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Caitlin MacNeal

Caitlin MacNeal is a News Writer based in Washington, D.C. Before joining TPM, Caitlin interned and wrote for the Huffington Post, the Sunlight Foundation and Slate. She is a graduate of Georgetown University.

Articles by Caitlin

Texas Lt. Gov. Dan Patrick (R) on Friday afternoon railed against the people who took part in the protest in Dallas on Thursday night, charging that the protesters were "hypocrites" because, as he framed it, they were anti-police but expected the police to protect them once the shooting started.

"All those protesters last night, they ran the other way, expecting the men and women in blue to turn around and protect them. What hypocrites," Patrick said on Fox News. "I understand the First Amendment. I understand freedom of speech, and I defend it. It is in our Constitution and is in our soul, but you can't go out on social media and mainstream media and everywhere else and say that the police are racist or police are hateful or the police are killers."

Patrick said that the officers killed in the shooting at the scene of the protest "lost their life protecting people who were protesting against them."

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The Rev. Dominique Alexander, the president of the group that organized the Thursday night protest in Dallas, condemned Friday the deadly ambush of police that took place near the end of the rally and offered condolences to the families of the five officers who were killed.

"We echo the words of President Obama yesterday when he stated, that because black lives matter, it does not mean blue lives do not matter," Alexander, the president of the Next Generation Action Network said at a press conference. "With that being said, we condemn the actions that took lives of five officers and wounded seven. We sincerely thank the Dallas Police Department and the D.A.R.T. police for assisting us with our protest. We understand that although officers volunteered to risk their lives, they certainly do not deserve to die."

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After five law enforcement officers were killed when snipers opened fire on police at the scene of a Black Lives Matter protest in Dallas on Thursday night, the organizers of the protest condemned the violence.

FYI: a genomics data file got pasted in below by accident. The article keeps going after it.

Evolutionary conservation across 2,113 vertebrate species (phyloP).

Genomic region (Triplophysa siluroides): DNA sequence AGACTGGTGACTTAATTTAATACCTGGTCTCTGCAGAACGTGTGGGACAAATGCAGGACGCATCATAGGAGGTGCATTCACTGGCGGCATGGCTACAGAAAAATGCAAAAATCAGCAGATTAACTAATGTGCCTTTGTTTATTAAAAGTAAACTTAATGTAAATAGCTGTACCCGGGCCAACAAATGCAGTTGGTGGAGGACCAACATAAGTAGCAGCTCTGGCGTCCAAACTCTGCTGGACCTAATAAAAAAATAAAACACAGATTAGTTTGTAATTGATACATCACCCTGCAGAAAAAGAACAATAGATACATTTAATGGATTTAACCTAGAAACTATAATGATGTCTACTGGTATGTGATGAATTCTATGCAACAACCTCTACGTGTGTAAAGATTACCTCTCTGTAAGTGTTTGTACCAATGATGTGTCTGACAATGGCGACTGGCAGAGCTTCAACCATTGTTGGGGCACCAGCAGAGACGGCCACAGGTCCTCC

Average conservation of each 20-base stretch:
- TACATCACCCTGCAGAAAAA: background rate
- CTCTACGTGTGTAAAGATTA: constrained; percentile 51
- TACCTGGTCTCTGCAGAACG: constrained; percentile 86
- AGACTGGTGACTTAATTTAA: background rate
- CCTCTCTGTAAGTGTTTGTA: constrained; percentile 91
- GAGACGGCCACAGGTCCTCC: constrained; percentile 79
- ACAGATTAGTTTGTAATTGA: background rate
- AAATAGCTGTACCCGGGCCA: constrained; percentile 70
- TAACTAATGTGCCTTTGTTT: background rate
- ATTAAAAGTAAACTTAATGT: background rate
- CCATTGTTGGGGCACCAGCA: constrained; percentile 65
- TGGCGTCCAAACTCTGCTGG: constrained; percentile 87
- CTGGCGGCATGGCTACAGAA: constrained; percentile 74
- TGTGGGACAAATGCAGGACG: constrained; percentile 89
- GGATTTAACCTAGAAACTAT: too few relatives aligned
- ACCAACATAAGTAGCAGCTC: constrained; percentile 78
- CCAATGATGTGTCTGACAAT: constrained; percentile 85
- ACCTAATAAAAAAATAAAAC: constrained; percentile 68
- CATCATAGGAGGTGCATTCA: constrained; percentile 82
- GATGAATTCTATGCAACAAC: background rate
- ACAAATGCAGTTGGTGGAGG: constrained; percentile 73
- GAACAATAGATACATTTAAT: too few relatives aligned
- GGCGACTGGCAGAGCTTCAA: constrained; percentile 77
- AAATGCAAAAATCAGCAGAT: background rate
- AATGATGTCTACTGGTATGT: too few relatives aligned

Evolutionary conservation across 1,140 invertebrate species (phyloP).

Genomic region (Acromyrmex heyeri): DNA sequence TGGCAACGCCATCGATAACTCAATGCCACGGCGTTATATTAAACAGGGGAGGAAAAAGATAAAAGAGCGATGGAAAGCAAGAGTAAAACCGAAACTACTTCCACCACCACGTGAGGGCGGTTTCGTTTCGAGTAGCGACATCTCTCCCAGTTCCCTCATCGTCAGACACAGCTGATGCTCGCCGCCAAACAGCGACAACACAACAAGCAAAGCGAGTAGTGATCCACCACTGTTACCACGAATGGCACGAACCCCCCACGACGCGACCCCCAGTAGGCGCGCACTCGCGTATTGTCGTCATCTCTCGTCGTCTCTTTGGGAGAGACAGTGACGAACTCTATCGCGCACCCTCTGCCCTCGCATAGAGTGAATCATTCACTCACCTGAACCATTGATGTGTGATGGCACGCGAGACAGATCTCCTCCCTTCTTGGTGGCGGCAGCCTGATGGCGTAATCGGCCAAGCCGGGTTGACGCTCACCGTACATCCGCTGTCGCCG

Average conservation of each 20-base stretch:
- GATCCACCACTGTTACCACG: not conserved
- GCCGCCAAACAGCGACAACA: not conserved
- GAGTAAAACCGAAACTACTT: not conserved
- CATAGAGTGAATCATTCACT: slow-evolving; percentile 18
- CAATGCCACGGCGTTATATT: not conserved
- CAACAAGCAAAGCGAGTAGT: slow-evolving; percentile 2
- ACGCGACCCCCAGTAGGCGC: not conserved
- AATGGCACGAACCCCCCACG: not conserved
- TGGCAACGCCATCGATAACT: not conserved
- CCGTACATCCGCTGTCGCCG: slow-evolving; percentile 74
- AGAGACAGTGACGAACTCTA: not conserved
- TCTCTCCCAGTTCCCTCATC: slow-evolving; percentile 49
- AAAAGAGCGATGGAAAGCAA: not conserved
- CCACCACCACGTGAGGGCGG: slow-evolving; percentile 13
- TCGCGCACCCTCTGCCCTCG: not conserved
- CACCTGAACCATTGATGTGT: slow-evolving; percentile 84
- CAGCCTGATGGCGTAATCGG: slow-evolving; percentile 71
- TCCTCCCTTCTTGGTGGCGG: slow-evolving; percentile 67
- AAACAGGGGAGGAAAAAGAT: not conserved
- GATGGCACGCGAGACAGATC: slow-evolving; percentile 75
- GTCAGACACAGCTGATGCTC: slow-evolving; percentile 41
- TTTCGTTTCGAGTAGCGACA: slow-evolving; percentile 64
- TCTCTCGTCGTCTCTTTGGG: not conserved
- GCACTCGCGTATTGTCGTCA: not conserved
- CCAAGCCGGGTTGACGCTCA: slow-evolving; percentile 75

Gunshots rang out as the protest, scheduled to last two hours, was wrapping up around 9 p.m. CT. It had been peaceful to that point, and the Dallas Police Department had been tweeting photos from the scene, including pictures of officers posing with protestors.

Dominique Alexander, the president of the Next Generation Action Network, told NPR in a statement that the group "does not condone violence against any human being, and we condemn anyone who wants to commit violence."

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On Thursday night, snipers opened fire on police officers at the scene of a Black Lives Matter protest in Dallas, killing five law enforcement officers and leaving several others injured.

As of Friday morning, one suspect was killed when officers detonated a bomb near the suspect. Officers turned to the bomb after negotiations with the suspect broke down and a gunfire exchange broke out, police said. hree suspects were reporrtedly in custody, though police would not confirm a number or provide any details about other suspects

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Throughout his testimony Thursday before the House oversight committee, FBI Director James Comey defended his decision not to recommend criminal charges against Hillary Clinton arising from her use of a private email server. But he also gave House Republicans some material to work with in attacking Clinton and the way she handled classified information as secretary of state.

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During the House oversight hearing with FBI Director James Comey on Thursday, Rep. Thomas Massie (R-KY) suggested that the FBI launch an investigation into the people who sent classified information to Hillary Clinton over email.

Comey told Massie that in some of the cases where classified information wound up on Clinton's private server, staff had forwarded the information in a chain of emails until it eventually reached Clinton herself.

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